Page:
“I did have to argue with the ARDC about the springs. I said, ‘Well, this is what I did. I ran it in over a course which included some rough bumps to really make the springs work. You can’t say I’ve done anything to them. There’s no sign of heat treatment or anything on those springs, they look exactly the same as any other springs in the cars.’ We had done the same thing with the GT500. Also, as had been done with the GT500, every rotating part of car was balanced.
“The exhaust system joints were all checked for restrictions and then re-welded. Nothing could be done to carburettor except to ensure the correct size parts were fitted. The engine wasn’t put on a dyno; it was tuned on the road outside You Yangs circuit and inside.
“We made one red (Bob Jane and Spencer Martin) car, one white (for the Geoghegans) and one green car (Fred and me). All the rest were gold. They put 12 aside as press cars. On Sunday morning 9am on Bacchus Marsh road (Geelong to Ballarat) I ran each one to make sure it did 125 mph. I was smart enough to tell the police to come and see their new patrol cars so there was no aggro. These cars went to main race circuits in each state: Calder, Amaroo Park and Surfers Paradise. I would test run them after transporting and set a lap time. No journo broke this at any circuit – even after they swallowed their pride and had a few laps tuition.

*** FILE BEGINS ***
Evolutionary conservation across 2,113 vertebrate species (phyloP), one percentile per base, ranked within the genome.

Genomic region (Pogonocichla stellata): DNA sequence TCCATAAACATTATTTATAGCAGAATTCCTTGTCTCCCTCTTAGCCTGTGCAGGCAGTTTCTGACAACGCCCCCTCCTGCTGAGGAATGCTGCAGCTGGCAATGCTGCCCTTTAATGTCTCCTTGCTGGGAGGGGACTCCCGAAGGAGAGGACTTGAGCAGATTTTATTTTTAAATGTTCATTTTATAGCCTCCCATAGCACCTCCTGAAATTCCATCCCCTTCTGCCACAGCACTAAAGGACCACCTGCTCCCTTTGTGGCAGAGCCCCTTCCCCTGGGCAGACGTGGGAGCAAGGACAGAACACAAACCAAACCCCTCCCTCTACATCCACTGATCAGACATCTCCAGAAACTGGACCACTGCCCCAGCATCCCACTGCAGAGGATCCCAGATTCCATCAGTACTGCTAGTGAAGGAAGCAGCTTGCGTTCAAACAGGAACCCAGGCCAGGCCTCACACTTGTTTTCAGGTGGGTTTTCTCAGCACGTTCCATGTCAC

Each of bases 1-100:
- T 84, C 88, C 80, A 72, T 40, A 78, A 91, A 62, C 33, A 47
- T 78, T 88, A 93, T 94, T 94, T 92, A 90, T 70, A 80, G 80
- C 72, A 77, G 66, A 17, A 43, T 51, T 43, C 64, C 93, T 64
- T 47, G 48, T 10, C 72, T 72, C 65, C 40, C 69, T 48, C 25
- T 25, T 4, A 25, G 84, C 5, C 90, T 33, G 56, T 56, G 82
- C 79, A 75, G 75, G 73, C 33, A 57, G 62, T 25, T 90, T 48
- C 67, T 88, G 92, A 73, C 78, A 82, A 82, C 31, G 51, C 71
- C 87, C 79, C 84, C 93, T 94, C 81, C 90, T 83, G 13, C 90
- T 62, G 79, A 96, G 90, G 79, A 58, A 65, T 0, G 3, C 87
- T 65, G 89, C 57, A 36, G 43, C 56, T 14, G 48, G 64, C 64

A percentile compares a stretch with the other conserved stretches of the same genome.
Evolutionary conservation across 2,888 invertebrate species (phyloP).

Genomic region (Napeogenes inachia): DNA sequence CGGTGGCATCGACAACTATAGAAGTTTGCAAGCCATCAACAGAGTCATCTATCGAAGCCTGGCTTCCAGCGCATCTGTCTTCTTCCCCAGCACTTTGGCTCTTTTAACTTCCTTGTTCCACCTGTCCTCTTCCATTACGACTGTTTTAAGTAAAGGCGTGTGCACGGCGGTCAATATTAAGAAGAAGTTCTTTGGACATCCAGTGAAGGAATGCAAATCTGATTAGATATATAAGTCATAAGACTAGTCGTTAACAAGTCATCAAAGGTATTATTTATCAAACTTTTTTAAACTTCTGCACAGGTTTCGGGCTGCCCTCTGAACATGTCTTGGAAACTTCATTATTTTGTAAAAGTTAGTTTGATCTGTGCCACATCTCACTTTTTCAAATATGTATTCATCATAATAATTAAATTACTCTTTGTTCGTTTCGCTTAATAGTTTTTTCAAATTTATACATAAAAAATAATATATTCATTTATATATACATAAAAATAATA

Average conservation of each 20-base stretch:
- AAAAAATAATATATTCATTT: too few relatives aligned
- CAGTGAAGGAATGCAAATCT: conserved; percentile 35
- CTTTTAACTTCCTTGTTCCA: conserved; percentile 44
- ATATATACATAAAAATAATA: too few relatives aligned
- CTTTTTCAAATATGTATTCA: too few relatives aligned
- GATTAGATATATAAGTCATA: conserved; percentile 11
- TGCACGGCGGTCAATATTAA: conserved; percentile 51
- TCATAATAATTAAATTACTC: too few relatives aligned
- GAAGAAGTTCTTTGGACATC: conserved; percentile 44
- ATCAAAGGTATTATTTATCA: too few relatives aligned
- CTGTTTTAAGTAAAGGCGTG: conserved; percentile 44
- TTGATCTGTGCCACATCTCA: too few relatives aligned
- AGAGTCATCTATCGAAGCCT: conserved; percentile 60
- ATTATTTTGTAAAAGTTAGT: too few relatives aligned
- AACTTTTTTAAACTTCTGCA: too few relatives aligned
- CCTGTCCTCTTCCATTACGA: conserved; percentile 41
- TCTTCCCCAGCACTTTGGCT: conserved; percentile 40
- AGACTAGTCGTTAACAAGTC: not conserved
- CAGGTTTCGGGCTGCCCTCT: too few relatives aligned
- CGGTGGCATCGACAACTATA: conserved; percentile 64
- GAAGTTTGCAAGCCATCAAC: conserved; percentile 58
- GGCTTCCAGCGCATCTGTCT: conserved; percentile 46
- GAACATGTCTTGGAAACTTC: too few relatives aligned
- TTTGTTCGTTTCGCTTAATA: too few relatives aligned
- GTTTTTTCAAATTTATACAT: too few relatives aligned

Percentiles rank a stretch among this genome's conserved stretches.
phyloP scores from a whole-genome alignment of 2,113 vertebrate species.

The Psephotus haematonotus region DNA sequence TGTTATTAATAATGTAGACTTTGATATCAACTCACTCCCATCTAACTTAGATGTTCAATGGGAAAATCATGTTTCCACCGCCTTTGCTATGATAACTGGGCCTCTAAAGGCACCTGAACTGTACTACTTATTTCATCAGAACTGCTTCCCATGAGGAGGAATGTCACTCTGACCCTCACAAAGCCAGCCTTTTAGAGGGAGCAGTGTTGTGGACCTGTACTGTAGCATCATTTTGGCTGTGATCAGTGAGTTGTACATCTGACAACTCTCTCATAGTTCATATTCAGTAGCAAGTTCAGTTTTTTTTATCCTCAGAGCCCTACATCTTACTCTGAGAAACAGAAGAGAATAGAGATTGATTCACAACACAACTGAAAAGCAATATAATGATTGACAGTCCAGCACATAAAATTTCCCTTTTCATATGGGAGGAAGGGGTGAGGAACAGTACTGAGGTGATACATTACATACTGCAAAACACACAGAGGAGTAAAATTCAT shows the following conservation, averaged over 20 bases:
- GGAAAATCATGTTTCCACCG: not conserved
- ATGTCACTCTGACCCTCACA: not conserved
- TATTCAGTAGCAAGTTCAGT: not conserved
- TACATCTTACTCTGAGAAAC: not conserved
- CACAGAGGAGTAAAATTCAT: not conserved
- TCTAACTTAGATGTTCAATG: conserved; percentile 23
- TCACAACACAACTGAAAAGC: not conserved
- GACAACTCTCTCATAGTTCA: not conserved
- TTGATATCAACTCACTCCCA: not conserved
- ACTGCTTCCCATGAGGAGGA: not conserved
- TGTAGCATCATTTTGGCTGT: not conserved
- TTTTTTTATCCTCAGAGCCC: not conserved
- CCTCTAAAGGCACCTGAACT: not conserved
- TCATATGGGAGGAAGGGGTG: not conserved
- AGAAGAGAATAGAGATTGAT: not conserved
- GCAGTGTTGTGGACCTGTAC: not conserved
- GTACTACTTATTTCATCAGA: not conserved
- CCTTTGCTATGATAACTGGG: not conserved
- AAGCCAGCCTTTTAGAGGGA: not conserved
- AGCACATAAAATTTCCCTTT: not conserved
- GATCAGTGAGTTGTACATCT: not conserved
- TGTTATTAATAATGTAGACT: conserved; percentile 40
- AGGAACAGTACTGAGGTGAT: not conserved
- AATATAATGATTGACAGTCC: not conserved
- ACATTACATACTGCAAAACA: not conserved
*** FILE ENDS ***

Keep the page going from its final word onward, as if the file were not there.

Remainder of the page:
“At Bathurst it took a few hours and slow laps to explain to Fred Gibson how to drive a touring car at Mount Panorama and my way around the circuit – he had only driven sports cars. But I thought he had the makings and all he had to do was exactly he was told, not listen to any mates – or think he knew better. After all, I had spent years finding the “way” and he had it on a silver plate in explicit detail. I said to him: ‘approach Skyline on the left of the road, look downhill and see two peaks (hills) with single tree in middle – aim for tree and go over top full chat. When you come to The Dipper, go past before turning in – you can then take lip in straighter line, and not lift the inside wheel and be going quicker in straight line through next ess bend. Doing it this way, you will be 10mph faster down to Forrest’s Elbow. When you come to third hump (last) on Conrod at 135mph, just tap brake on top of hump to keep nose of car down and air will not lift it airborne. Then it’s just three hard presses on brake to Murray’s. Give it a last press, and with the nose right down and still under brakes, give it a big flick into corner to swing tail and put foot hard on gas to finish corner on power-steer and accelerating up Pit Straight. I never forgot the look on Fred’s face when he mastered all of this and found he was equal to Fatty Geoghegan, who was the leading touring car driver, whereas Fred, a young novice, could only get better.